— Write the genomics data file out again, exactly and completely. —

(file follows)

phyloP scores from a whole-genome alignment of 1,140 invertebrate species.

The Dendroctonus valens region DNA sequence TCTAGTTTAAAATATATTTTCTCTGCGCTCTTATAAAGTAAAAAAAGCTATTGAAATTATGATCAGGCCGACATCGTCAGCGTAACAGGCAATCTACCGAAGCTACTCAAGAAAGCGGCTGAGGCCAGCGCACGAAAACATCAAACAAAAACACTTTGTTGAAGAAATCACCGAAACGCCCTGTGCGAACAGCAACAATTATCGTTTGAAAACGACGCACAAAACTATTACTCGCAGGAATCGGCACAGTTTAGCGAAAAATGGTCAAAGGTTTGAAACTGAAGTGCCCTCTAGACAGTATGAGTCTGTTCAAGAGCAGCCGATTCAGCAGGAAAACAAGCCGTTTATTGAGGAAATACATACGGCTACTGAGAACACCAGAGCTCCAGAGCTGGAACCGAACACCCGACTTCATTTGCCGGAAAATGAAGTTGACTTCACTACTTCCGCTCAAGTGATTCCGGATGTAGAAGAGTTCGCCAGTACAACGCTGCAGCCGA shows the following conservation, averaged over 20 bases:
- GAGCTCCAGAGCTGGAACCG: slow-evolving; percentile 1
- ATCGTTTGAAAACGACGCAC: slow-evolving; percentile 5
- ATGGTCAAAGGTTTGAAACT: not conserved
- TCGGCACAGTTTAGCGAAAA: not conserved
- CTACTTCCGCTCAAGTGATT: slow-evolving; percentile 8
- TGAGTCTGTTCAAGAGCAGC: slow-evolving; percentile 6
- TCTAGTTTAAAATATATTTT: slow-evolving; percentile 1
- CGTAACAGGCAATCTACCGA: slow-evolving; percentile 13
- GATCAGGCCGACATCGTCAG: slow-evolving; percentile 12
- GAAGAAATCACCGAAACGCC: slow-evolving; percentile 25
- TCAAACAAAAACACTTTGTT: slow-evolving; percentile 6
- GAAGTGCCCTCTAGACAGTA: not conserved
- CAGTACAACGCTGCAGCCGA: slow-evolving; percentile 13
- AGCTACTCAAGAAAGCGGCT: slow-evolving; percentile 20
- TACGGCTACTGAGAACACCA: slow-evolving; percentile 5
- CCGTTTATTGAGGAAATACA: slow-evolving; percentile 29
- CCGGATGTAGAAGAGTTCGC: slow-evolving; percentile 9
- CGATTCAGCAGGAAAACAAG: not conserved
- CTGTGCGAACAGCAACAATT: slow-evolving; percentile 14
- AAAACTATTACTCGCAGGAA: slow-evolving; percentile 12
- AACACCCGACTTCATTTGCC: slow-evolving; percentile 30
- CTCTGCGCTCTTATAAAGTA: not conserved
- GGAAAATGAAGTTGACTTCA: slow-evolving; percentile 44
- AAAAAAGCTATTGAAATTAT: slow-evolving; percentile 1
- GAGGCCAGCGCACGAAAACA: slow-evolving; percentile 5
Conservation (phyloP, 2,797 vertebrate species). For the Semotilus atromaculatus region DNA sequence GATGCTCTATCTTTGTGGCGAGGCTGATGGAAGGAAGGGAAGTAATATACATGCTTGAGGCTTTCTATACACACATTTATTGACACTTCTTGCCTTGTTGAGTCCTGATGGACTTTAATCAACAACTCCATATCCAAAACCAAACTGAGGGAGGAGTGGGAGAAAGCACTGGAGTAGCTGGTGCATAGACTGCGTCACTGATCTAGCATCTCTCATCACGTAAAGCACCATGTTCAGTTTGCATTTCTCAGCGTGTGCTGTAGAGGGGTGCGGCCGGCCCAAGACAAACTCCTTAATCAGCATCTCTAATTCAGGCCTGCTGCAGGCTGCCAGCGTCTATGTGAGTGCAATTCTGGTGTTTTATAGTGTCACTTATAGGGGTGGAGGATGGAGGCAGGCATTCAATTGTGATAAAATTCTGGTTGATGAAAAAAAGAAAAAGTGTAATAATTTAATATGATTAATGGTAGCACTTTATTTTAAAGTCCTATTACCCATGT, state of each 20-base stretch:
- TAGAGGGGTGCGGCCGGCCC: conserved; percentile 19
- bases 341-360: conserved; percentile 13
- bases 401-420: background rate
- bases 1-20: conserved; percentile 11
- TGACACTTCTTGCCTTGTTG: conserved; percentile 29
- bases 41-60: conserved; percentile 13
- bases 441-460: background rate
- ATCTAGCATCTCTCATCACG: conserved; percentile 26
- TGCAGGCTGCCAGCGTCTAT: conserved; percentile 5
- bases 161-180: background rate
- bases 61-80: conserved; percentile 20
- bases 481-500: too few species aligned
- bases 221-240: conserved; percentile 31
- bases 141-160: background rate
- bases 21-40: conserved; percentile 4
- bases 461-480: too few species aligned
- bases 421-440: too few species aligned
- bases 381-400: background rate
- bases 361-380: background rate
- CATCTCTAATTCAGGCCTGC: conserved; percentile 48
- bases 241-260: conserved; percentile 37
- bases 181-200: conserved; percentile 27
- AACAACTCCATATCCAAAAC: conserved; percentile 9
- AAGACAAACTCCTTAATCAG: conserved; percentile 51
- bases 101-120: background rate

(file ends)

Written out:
phyloP scores from a whole-genome alignment of 1,140 invertebrate species.

The Dendroctonus valens region DNA sequence TCTAGTTTAAAATATATTTTCTCTGCGCTCTTATAAAGTAAAAAAAGCTATTGAAATTATGATCAGGCCGACATCGTCAGCGTAACAGGCAATCTACCGAAGCTACTCAAGAAAGCGGCTGAGGCCAGCGCACGAAAACATCAAACAAAAACACTTTGTTGAAGAAATCACCGAAACGCCCTGTGCGAACAGCAACAATTATCGTTTGAAAACGACGCACAAAACTATTACTCGCAGGAATCGGCACAGTTTAGCGAAAAATGGTCAAAGGTTTGAAACTGAAGTGCCCTCTAGACAGTATGAGTCTGTTCAAGAGCAGCCGATTCAGCAGGAAAACAAGCCGTTTATTGAGGAAATACATACGGCTACTGAGAACACCAGAGCTCCAGAGCTGGAACCGAACACCCGACTTCATTTGCCGGAAAATGAAGTTGACTTCACTACTTCCGCTCAAGTGATTCCGGATGTAGAAGAGTTCGCCAGTACAACGCTGCAGCCGA shows the following conservation, averaged over 20 bases:
- GAGCTCCAGAGCTGGAACCG: slow-evolving; percentile 1
- ATCGTTTGAAAACGACGCAC: slow-evolving; percentile 5
- ATGGTCAAAGGTTTGAAACT: not conserved
- TCGGCACAGTTTAGCGAAAA: not conserved
- CTACTTCCGCTCAAGTGATT: slow-evolving; percentile 8
- TGAGTCTGTTCAAGAGCAGC: slow-evolving; percentile 6
- TCTAGTTTAAAATATATTTT: slow-evolving; percentile 1
- CGTAACAGGCAATCTACCGA: slow-evolving; percentile 13
- GATCAGGCCGACATCGTCAG: slow-evolving; percentile 12
- GAAGAAATCACCGAAACGCC: slow-evolving; percentile 25
- TCAAACAAAAACACTTTGTT: slow-evolving; percentile 6
- GAAGTGCCCTCTAGACAGTA: not conserved
- CAGTACAACGCTGCAGCCGA: slow-evolving; percentile 13
- AGCTACTCAAGAAAGCGGCT: slow-evolving; percentile 20
- TACGGCTACTGAGAACACCA: slow-evolving; percentile 5
- CCGTTTATTGAGGAAATACA: slow-evolving; percentile 29
- CCGGATGTAGAAGAGTTCGC: slow-evolving; percentile 9
- CGATTCAGCAGGAAAACAAG: not conserved
- CTGTGCGAACAGCAACAATT: slow-evolving; percentile 14
- AAAACTATTACTCGCAGGAA: slow-evolving; percentile 12
- AACACCCGACTTCATTTGCC: slow-evolving; percentile 30
- CTCTGCGCTCTTATAAAGTA: not conserved
- GGAAAATGAAGTTGACTTCA: slow-evolving; percentile 44
- AAAAAAGCTATTGAAATTAT: slow-evolving; percentile 1
- GAGGCCAGCGCACGAAAACA: slow-evolving; percentile 5
Conservation (phyloP, 2,797 vertebrate species). For the Semotilus atromaculatus region DNA sequence GATGCTCTATCTTTGTGGCGAGGCTGATGGAAGGAAGGGAAGTAATATACATGCTTGAGGCTTTCTATACACACATTTATTGACACTTCTTGCCTTGTTGAGTCCTGATGGACTTTAATCAACAACTCCATATCCAAAACCAAACTGAGGGAGGAGTGGGAGAAAGCACTGGAGTAGCTGGTGCATAGACTGCGTCACTGATCTAGCATCTCTCATCACGTAAAGCACCATGTTCAGTTTGCATTTCTCAGCGTGTGCTGTAGAGGGGTGCGGCCGGCCCAAGACAAACTCCTTAATCAGCATCTCTAATTCAGGCCTGCTGCAGGCTGCCAGCGTCTATGTGAGTGCAATTCTGGTGTTTTATAGTGTCACTTATAGGGGTGGAGGATGGAGGCAGGCATTCAATTGTGATAAAATTCTGGTTGATGAAAAAAAGAAAAAGTGTAATAATTTAATATGATTAATGGTAGCACTTTATTTTAAAGTCCTATTACCCATGT, state of each 20-base stretch:
- TAGAGGGGTGCGGCCGGCCC: conserved; percentile 19
- bases 341-360: conserved; percentile 13
- bases 401-420: background rate
- bases 1-20: conserved; percentile 11
- TGACACTTCTTGCCTTGTTG: conserved; percentile 29
- bases 41-60: conserved; percentile 13
- bases 441-460: background rate
- ATCTAGCATCTCTCATCACG: conserved; percentile 26
- TGCAGGCTGCCAGCGTCTAT: conserved; percentile 5
- bases 161-180: background rate
- bases 61-80: conserved; percentile 20
- bases 481-500: too few species aligned
- bases 221-240: conserved; percentile 31
- bases 141-160: background rate
- bases 21-40: conserved; percentile 4
- bases 461-480: too few species aligned
- bases 421-440: too few species aligned
- bases 381-400: background rate
- bases 361-380: background rate
- CATCTCTAATTCAGGCCTGC: conserved; percentile 48
- bases 241-260: conserved; percentile 37
- bases 181-200: conserved; percentile 27
- AACAACTCCATATCCAAAAC: conserved; percentile 9
- AAGACAAACTCCTTAATCAG: conserved; percentile 51
- bases 101-120: background rate